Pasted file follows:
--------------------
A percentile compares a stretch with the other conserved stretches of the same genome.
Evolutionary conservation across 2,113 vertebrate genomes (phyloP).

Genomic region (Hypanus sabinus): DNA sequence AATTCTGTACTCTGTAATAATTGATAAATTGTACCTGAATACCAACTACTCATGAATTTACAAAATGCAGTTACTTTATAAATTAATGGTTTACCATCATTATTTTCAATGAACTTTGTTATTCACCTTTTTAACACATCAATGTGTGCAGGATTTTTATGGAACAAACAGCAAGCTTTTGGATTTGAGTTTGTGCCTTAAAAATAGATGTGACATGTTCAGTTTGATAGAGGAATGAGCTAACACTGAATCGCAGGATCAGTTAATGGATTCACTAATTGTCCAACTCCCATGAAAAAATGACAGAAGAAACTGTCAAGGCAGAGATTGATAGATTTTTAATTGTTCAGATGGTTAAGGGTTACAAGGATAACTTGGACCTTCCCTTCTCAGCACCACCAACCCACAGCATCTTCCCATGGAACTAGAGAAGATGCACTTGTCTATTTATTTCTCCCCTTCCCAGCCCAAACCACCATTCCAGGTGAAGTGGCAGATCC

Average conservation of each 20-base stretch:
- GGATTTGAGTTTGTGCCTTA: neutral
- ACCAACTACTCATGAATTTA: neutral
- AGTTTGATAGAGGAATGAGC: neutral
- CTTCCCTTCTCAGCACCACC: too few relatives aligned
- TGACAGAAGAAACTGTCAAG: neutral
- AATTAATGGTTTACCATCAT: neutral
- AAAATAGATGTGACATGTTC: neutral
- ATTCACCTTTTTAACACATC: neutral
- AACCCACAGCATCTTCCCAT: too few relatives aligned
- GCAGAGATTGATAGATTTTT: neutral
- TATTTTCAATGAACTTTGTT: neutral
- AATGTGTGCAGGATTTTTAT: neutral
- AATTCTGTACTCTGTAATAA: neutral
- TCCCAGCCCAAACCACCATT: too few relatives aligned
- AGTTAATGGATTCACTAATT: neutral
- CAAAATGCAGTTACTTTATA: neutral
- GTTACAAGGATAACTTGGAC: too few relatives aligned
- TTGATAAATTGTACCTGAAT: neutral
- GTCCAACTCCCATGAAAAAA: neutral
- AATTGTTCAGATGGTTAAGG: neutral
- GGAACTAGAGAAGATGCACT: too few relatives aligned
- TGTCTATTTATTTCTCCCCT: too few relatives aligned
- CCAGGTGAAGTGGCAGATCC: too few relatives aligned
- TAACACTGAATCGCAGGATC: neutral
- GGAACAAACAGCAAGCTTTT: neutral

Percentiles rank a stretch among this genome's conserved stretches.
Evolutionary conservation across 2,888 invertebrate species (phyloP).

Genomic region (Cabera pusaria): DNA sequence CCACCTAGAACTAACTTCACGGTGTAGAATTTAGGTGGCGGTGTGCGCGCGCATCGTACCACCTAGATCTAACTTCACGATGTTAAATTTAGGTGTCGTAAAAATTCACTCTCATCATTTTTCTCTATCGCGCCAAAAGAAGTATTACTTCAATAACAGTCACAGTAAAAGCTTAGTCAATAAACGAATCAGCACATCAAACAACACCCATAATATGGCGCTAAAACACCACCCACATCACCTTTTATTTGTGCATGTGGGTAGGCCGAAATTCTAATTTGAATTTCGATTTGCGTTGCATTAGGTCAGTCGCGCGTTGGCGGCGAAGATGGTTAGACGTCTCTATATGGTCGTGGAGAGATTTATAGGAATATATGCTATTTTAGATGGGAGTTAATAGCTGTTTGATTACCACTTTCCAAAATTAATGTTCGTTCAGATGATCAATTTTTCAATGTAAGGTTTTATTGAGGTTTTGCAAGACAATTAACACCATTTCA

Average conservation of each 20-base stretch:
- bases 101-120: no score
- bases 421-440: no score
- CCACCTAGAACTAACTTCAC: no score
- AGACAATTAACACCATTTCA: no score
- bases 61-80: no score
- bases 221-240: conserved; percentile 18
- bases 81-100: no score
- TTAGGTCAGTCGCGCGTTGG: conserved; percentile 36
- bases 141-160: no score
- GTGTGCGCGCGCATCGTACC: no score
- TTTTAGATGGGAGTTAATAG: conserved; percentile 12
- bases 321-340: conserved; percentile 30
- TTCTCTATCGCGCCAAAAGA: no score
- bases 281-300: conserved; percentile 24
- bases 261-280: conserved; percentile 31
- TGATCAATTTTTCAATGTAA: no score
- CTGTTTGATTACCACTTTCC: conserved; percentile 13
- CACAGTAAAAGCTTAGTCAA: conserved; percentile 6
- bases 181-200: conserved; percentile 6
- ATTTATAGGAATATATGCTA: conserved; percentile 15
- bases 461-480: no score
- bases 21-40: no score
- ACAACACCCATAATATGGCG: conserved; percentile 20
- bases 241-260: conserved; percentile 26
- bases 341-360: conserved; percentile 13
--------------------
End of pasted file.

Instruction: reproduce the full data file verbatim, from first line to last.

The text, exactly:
A percentile compares a stretch with the other conserved stretches of the same genome.
Evolutionary conservation across 2,113 vertebrate genomes (phyloP).

Genomic region (Hypanus sabinus): DNA sequence AATTCTGTACTCTGTAATAATTGATAAATTGTACCTGAATACCAACTACTCATGAATTTACAAAATGCAGTTACTTTATAAATTAATGGTTTACCATCATTATTTTCAATGAACTTTGTTATTCACCTTTTTAACACATCAATGTGTGCAGGATTTTTATGGAACAAACAGCAAGCTTTTGGATTTGAGTTTGTGCCTTAAAAATAGATGTGACATGTTCAGTTTGATAGAGGAATGAGCTAACACTGAATCGCAGGATCAGTTAATGGATTCACTAATTGTCCAACTCCCATGAAAAAATGACAGAAGAAACTGTCAAGGCAGAGATTGATAGATTTTTAATTGTTCAGATGGTTAAGGGTTACAAGGATAACTTGGACCTTCCCTTCTCAGCACCACCAACCCACAGCATCTTCCCATGGAACTAGAGAAGATGCACTTGTCTATTTATTTCTCCCCTTCCCAGCCCAAACCACCATTCCAGGTGAAGTGGCAGATCC

Average conservation of each 20-base stretch:
- GGATTTGAGTTTGTGCCTTA: neutral
- ACCAACTACTCATGAATTTA: neutral
- AGTTTGATAGAGGAATGAGC: neutral
- CTTCCCTTCTCAGCACCACC: too few relatives aligned
- TGACAGAAGAAACTGTCAAG: neutral
- AATTAATGGTTTACCATCAT: neutral
- AAAATAGATGTGACATGTTC: neutral
- ATTCACCTTTTTAACACATC: neutral
- AACCCACAGCATCTTCCCAT: too few relatives aligned
- GCAGAGATTGATAGATTTTT: neutral
- TATTTTCAATGAACTTTGTT: neutral
- AATGTGTGCAGGATTTTTAT: neutral
- AATTCTGTACTCTGTAATAA: neutral
- TCCCAGCCCAAACCACCATT: too few relatives aligned
- AGTTAATGGATTCACTAATT: neutral
- CAAAATGCAGTTACTTTATA: neutral
- GTTACAAGGATAACTTGGAC: too few relatives aligned
- TTGATAAATTGTACCTGAAT: neutral
- GTCCAACTCCCATGAAAAAA: neutral
- AATTGTTCAGATGGTTAAGG: neutral
- GGAACTAGAGAAGATGCACT: too few relatives aligned
- TGTCTATTTATTTCTCCCCT: too few relatives aligned
- CCAGGTGAAGTGGCAGATCC: too few relatives aligned
- TAACACTGAATCGCAGGATC: neutral
- GGAACAAACAGCAAGCTTTT: neutral

Percentiles rank a stretch among this genome's conserved stretches.
Evolutionary conservation across 2,888 invertebrate species (phyloP).

Genomic region (Cabera pusaria): DNA sequence CCACCTAGAACTAACTTCACGGTGTAGAATTTAGGTGGCGGTGTGCGCGCGCATCGTACCACCTAGATCTAACTTCACGATGTTAAATTTAGGTGTCGTAAAAATTCACTCTCATCATTTTTCTCTATCGCGCCAAAAGAAGTATTACTTCAATAACAGTCACAGTAAAAGCTTAGTCAATAAACGAATCAGCACATCAAACAACACCCATAATATGGCGCTAAAACACCACCCACATCACCTTTTATTTGTGCATGTGGGTAGGCCGAAATTCTAATTTGAATTTCGATTTGCGTTGCATTAGGTCAGTCGCGCGTTGGCGGCGAAGATGGTTAGACGTCTCTATATGGTCGTGGAGAGATTTATAGGAATATATGCTATTTTAGATGGGAGTTAATAGCTGTTTGATTACCACTTTCCAAAATTAATGTTCGTTCAGATGATCAATTTTTCAATGTAAGGTTTTATTGAGGTTTTGCAAGACAATTAACACCATTTCA

Average conservation of each 20-base stretch:
- bases 101-120: no score
- bases 421-440: no score
- CCACCTAGAACTAACTTCAC: no score
- AGACAATTAACACCATTTCA: no score
- bases 61-80: no score
- bases 221-240: conserved; percentile 18
- bases 81-100: no score
- TTAGGTCAGTCGCGCGTTGG: conserved; percentile 36
- bases 141-160: no score
- GTGTGCGCGCGCATCGTACC: no score
- TTTTAGATGGGAGTTAATAG: conserved; percentile 12
- bases 321-340: conserved; percentile 30
- TTCTCTATCGCGCCAAAAGA: no score
- bases 281-300: conserved; percentile 24
- bases 261-280: conserved; percentile 31
- TGATCAATTTTTCAATGTAA: no score
- CTGTTTGATTACCACTTTCC: conserved; percentile 13
- CACAGTAAAAGCTTAGTCAA: conserved; percentile 6
- bases 181-200: conserved; percentile 6
- ATTTATAGGAATATATGCTA: conserved; percentile 15
- bases 461-480: no score
- bases 21-40: no score
- ACAACACCCATAATATGGCG: conserved; percentile 20
- bases 241-260: conserved; percentile 26
- bases 341-360: conserved; percentile 13